• Spinal degeneration or fracture: A damage or break to a vertebrae in the spinal column.
  • Osteoporosis: A condition that causes bones to deteriorate, becoming weak and brittle.
  • Muscle or ligament strain: An injury to the muscle or tendon.
  • Fibromyalgia: A disorder causing musculoskeletal pain, often seen with fatigue, sleep, memory, and mood issues.
  • Gallstones: An accumulation of hardened deposits of digestive fluid which have formed in your gallbladder—sometimes presents as pain between the shoulder blades.

Upper Back Pain Treatment

There are many ways to alleviate upper back discomfort yourself.

  • Activity moderation: If you’ve noticed upper back pain gets worse with certain activities or movements, take a break from those movements. Resting or inactivity for too long can cause muscles to weaken over time, so monitor pain and resume your normal and necessary activities when possible.
  • Apply heat or ice: Using heat or ice packs can provide relief from upper back pain. Explore the warm or cool temperature works for your body and ensure each application lasts no more than 20 minutes before taking a break.
  • Stretching: Gentle movement and making space in the body can ease muscular strain and tension. Upper back pain could be caused by issues in the chest or shoulders as well, so opening up these areas can offer upper back pain relief. Stretches for upper back pain include simple backbends, cat-cow pose, and a corner stretch to soften tight chest muscles.
  • Massage: Massage therapy is a non-invasive and gentle way to encourage healing of upper back discomfort. Massaging the upper back increases circulation, aiding in the recovery of damaged tissue.
  • Medication: Over-the-counter (OTC) medication can also be used to treat upper back pain. Certain medications can ease inflammation in sore areas or intercept pain signals before they reach the brain. While an OTC medication does not require a doctor’s prescription, always read the instructions and contraindications thoroughly. Some medication for upper back pain does require a prescription and should only be taken under the supervision of a doctor, such as some anti-inflammatories, narcotics, and antidepressants.
  • Injections: For radiating or severe upper back pain, a doctor may suggest a cortisone injection—where a numbing or anti-inflammatory medication is injected into the space around the spinal cord.
  • Surgery: For most upper back pain, surgery is not recommended. However, if the pain is radiating, worsening or weakening muscles due to nerve compression, a doctor may explore this option.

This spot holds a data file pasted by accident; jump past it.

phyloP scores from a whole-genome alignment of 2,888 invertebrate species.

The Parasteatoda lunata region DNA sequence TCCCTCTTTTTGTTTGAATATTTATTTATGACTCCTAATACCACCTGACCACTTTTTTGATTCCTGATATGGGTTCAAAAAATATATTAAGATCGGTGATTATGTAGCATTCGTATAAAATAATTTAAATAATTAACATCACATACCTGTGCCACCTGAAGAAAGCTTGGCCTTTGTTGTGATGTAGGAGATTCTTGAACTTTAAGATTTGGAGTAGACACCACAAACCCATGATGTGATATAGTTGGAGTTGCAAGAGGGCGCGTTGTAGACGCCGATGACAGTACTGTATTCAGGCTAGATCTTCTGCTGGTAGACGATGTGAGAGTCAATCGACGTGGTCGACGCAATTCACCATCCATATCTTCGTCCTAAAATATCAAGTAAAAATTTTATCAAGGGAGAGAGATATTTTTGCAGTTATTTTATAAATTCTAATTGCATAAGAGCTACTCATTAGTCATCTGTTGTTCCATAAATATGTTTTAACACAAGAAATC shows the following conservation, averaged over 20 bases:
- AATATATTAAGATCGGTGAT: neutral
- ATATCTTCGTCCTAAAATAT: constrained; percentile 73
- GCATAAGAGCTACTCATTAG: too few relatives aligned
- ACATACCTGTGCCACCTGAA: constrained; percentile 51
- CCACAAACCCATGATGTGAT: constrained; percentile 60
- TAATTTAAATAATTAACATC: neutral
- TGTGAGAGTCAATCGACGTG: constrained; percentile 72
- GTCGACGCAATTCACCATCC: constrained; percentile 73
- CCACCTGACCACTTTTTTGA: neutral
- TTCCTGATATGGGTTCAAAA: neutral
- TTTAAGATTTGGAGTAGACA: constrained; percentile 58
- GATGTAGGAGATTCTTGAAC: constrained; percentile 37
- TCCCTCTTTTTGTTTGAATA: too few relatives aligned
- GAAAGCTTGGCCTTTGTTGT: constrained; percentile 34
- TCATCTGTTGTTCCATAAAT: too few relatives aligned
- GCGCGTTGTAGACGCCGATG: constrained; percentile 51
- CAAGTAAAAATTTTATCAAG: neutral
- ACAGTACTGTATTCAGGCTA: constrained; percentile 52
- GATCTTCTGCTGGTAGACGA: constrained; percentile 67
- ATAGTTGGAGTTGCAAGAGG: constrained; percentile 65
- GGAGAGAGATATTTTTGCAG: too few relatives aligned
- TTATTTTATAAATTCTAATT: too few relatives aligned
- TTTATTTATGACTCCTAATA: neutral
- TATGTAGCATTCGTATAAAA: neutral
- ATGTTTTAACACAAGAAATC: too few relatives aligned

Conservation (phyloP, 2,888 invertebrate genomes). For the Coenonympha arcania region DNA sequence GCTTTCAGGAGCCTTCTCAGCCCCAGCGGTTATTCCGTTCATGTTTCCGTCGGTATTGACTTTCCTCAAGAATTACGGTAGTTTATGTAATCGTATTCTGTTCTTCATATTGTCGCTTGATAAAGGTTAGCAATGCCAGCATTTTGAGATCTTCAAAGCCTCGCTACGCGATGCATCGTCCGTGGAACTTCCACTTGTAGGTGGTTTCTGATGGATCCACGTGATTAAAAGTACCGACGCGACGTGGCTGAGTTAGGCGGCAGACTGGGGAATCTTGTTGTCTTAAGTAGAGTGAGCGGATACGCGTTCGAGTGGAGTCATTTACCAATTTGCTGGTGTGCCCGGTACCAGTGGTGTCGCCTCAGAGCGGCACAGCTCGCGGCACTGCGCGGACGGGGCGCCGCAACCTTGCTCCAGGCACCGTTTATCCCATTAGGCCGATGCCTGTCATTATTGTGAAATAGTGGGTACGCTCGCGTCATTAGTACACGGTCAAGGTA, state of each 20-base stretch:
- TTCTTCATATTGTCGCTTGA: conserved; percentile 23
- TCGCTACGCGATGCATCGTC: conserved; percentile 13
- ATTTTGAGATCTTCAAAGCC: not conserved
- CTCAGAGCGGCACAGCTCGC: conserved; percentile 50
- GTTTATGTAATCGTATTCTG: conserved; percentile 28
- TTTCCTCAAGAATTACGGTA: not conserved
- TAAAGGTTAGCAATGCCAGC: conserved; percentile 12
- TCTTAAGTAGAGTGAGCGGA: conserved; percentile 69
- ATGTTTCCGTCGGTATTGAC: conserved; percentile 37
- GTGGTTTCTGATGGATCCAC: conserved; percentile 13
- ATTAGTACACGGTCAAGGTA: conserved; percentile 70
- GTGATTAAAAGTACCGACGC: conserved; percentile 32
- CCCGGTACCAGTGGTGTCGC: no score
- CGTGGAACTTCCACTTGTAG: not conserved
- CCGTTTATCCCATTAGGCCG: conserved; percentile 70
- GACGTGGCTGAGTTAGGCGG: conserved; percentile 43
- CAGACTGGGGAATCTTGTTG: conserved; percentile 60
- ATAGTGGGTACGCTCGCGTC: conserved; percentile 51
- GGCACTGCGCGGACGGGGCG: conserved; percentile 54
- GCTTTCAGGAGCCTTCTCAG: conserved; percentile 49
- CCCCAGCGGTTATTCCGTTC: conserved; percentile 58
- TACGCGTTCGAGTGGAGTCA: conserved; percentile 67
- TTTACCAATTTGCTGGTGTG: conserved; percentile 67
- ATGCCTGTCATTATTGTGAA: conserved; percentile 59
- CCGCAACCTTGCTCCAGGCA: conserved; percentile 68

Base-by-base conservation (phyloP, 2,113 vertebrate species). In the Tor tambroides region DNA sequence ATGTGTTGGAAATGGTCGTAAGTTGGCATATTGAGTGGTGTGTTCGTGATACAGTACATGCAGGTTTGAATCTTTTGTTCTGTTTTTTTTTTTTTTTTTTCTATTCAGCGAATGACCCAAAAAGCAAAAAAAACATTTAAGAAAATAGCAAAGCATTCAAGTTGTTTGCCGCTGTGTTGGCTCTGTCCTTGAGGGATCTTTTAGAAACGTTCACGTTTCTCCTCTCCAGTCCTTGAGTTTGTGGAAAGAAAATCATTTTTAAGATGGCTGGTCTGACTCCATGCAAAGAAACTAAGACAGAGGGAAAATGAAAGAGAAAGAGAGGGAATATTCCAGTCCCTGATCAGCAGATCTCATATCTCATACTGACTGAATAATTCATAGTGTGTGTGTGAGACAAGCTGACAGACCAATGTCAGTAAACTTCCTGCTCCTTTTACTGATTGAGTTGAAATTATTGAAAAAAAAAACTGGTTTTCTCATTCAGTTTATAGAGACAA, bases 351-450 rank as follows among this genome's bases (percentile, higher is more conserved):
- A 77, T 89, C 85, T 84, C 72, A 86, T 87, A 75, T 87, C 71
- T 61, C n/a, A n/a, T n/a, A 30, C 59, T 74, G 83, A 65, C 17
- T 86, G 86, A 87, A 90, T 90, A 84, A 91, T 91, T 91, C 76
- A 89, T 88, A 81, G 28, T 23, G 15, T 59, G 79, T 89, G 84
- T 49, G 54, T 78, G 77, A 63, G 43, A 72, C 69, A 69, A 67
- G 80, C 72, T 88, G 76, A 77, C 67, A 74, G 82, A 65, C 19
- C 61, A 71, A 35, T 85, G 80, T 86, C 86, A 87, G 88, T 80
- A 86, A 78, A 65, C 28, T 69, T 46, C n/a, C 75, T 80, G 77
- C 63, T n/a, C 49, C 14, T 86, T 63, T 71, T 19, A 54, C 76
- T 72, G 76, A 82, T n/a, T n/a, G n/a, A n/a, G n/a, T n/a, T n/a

Preventing Upper Back Pain

Lifestyle changes are the quickest way to address and prevent upper back pain. Consider adding more activity and exercise into your routine. Individuals with a sedentary day-to-day routine generally see more instances of upper back pain. Strength training and conditioning help solidify core muscles, essential for good posture. Activities such as yoga can be helpful for upper back pain.

Be mindful of your posture—ensure your working and home conditions are optimal. Small changes like wearing a backpack instead of carrying a purse on one shoulder, or lifting objects with the strength of the lower body, can make all the difference when it comes to prevention.

If you’re a smoker and experiencing upper back pain, now is the time to stop—smoking is shown to deteriorate disc health.

When to See a Doctor for Upper Back Pain

While most upper back pain goes away within a few weeks, with or without at-home treatment, this type of pain could require medical attention. So when should you worry about upper back pain, and how do you know if upper back pain is serious? Some serious symptoms, as outlined below, warrant a visit to the doctor.

Contact your doctor for an appointment if discomfort still persists after a week of at-home treatment or if:

  • Discomfort has become severe, especially when lying down
  • You notice weakness or numbness in one (or both) arms or legs
  • Pain radiates down one (or both) legs
  • You experience unintended weight loss
  • Your upper back is swollen, discolored, or red
  • You have shortness of breath

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How K Health Can Help

There are steps you can take to prevent and treat upper back pain.

Did you know you can get affordable primary care with the K Health app?

Download K Health to check your symptoms, explore conditions and treatments, and if needed text with a clinician in minutes. K Health’s AI-powered app is based on 20 years of clinical data.

K Health articles are all written and reviewed by MDs, PhDs, NPs, or PharmDs and are for informational purposes only. This information does not constitute and should not be relied on for professional medical advice. Always talk to your doctor about the risks and benefits of any treatment.

Chris Bodle, MD

Dr. Bodle is a board certified emergency medicine physician. He received his medical degree from Indiana University School of Medicine, and completed his residency in emergency medicine at Emory University. In addition to K Health, he currently works as an Emergency Medicine physician in an Urban, Level 1 Trauma Center in the south east.